Published on September 16, 2022 by Hannah Martin for Architectural Digest - Link

The Wizardry Behind Sophie Lou Jacobsen and In Common With’s Latest Collab

The Flora collection installed at Schloss Hollenegg, as seen in AD Photo: William Jess Laird

Urban Glass, a 17,000-square-foot glass making facility in Fort Greene, Brooklyn, is something of a cave of wonders. Filled with confections in progress—think In Common With pendants, Lindsey Adelman chandeliers, and tableware by Anna Karlin—the site is the birth place of many of Brooklyn’s most loved glass designs. (Emerging talent Dana Arbib, who usually works in Murano, was recently spotted there exploring local production options.) 

In early August, AD PRO paid a visit to the studio to get a behind-the-scenes look at the making of the Flora lighting collection, a line of fanciful glass fixtures inspired by the timeworn techniques of Murano, but made right in Brooklyn. The series, featured in AD’s October issue, was the brainchild of New York design darlings Sophie Lou Jacobsen and In Common With.

Jacobsen is best known for her colorful glass tableware, and In Common With—founded by Nick Ozemba and Felicia Hung—is known for its artisanal yet utilitarian glass lighting. As it turns out, Jacobsen and In Common With had partnered with the same artists at Urban Glass—Adam Holtzinger and Susan Spiranovich, the husband-and-wife team behind glassblowing studio Keep—to produce their wares. “As makers, you’re working with the designers,” explains Holtzinger, who has worked at Urban Glass for 20 years. “It’s important to find the right vibe. You have to have a really good relationship and understanding of their aesthetic so that everyone is on the same page, and you can show the designer what is possible and what isn’t possible.”

To get things rolling on this collection, Jacobsen, Ozemba, and Hung met at the studio with Holtzinger and Spiranovich. After sharing drawings, the five of them set to work, figuring out if they could turn those two-dimensional mock-ups into reality. Spiranovich explains the process: “They’ll specify the scale, how many embellishments go on each side, exactly how much color you’re using—any kind of idiosyncrasy.” (Urban Glass always uses clear glass as a base, and color is applied separately.)

“I give them a drawing, and it almost always gets translated exactly how I’m imagining it,” Jacobsen explains of her trusted collaborators. “We just have a language and communication style that works really well. We understand one another.”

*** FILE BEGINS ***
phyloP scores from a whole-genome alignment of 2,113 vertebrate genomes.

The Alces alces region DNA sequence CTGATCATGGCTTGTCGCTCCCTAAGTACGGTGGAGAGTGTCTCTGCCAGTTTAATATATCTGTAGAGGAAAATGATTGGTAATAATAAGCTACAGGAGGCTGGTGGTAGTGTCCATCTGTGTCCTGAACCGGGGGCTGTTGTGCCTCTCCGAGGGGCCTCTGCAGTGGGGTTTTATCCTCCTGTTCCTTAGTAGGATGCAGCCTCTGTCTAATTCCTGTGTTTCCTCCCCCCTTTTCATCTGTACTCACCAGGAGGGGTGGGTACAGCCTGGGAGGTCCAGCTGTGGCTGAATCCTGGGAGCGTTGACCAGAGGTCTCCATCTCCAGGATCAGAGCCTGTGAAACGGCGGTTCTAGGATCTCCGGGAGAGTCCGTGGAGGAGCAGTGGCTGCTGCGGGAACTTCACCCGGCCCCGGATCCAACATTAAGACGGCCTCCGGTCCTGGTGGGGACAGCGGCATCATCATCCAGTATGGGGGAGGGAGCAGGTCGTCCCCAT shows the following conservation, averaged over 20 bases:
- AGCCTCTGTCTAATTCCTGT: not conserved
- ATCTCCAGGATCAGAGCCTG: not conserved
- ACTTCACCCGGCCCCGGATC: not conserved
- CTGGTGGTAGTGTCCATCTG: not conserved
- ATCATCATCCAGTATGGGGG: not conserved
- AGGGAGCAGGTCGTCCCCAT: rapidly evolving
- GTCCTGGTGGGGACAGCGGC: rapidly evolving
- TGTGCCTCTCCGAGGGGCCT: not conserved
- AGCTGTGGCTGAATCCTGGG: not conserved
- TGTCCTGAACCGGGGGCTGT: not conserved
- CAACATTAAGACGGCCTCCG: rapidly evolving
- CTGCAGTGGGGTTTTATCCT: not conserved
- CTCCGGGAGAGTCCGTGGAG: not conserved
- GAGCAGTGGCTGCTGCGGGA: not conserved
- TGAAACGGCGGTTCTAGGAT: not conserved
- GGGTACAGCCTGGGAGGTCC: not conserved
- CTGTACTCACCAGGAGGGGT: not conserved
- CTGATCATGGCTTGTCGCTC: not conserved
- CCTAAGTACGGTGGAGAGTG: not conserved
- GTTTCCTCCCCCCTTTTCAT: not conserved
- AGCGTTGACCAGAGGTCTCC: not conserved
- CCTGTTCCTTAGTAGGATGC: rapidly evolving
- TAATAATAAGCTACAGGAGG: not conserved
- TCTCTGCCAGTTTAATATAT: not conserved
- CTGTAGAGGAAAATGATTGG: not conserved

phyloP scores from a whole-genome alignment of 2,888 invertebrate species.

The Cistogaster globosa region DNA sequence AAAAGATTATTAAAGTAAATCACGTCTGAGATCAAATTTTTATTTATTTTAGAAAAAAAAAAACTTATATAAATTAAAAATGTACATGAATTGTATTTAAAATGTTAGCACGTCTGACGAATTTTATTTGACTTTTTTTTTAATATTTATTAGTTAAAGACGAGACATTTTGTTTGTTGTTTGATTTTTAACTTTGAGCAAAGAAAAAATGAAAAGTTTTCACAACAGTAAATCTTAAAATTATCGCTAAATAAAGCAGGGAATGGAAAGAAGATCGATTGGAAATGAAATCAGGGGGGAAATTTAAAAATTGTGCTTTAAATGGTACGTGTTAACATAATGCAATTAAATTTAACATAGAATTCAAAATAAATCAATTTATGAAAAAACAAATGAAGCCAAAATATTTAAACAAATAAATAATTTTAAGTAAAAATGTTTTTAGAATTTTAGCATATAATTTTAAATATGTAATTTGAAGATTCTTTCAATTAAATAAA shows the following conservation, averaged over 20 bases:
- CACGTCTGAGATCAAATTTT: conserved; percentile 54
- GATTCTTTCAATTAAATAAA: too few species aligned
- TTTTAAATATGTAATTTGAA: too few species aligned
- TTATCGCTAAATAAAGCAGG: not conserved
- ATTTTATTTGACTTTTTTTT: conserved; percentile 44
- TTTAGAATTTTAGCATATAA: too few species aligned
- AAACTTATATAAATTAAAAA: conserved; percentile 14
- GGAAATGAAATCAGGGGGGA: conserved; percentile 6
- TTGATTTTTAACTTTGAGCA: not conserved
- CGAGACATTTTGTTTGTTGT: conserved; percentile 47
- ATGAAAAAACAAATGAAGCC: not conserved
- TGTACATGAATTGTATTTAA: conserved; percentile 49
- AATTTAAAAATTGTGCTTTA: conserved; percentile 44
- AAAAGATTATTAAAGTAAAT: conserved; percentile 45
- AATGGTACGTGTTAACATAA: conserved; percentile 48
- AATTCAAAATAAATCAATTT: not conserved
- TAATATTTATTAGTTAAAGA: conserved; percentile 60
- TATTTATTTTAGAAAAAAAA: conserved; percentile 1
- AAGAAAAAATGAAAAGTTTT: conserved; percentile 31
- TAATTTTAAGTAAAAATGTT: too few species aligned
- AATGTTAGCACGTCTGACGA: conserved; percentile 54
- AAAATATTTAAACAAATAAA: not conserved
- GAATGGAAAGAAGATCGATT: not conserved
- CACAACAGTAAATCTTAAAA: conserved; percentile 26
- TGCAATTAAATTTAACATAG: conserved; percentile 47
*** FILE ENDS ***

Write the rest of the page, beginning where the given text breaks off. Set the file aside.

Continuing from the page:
But that doesn’t mean there’s no trial and error. It takes time and experimentation to land on what works best—especially for pieces that need to be manufactured consistently and at scale. To make the production process more efficient, for example, the designers and the glassblowers opted to outsource the creation of the glass fin and dot embellishments to some friends in Ohio, later applying those details back at the Urban Glass facility. Meanwhile, for the Calla pendant, they blew the shade form into a wood mold to ensure consistency in the shape and dimension. They plan to try that approach with the Fazzo pendant as well (the name is a nod to fazzoletto, Italian for “handkerchief,” a technique used to achieve that wavy skirt effect). For the Vera sconce, they decided to slump mold it after some trials, since nearly any inconsistency for that design made it incompatible with the sconce wall fittings. Even on my visit in early August they were still workshopping designs and figuring out the best mixture of red color so that you get a warm glow, but not a hotspot, where the bulb is.

“Some people think that mold blowing is not handmade glass, and that couldn’t be further from the truth,” Holtzinger explains. He narrates his process: “I’m going to blow the glass into this wood mold which gives us a pretty shape that we can transfer and finish opening up by hand. Once this dimension is set, everything else kind of follows.”

The process is mesmerizing to watch, and it requires a sort of choreography and understanding of the material that can only be achieved through years of practice. Molten glass, retrieved from furnaces reaching 2,200 degrees, is coaxed gently into the desired form, then reheated constantly to keep it pliable. To achieve that wavy fazzoletto effect, the shade is spun on a rod, almost like a baton, allowing gravity to pull the glass into perfect ripples. Each piece takes time, finesse, and a lot of hydrating—in August, the studio temperature regularly topped 100 degrees. But even though Holtzinger and Spiranovich are the ones handling the molten glass, it’s all about collaboration: “We might get feedback that something needs to change, and we have to problem-solve and figure out a way to make that happen.”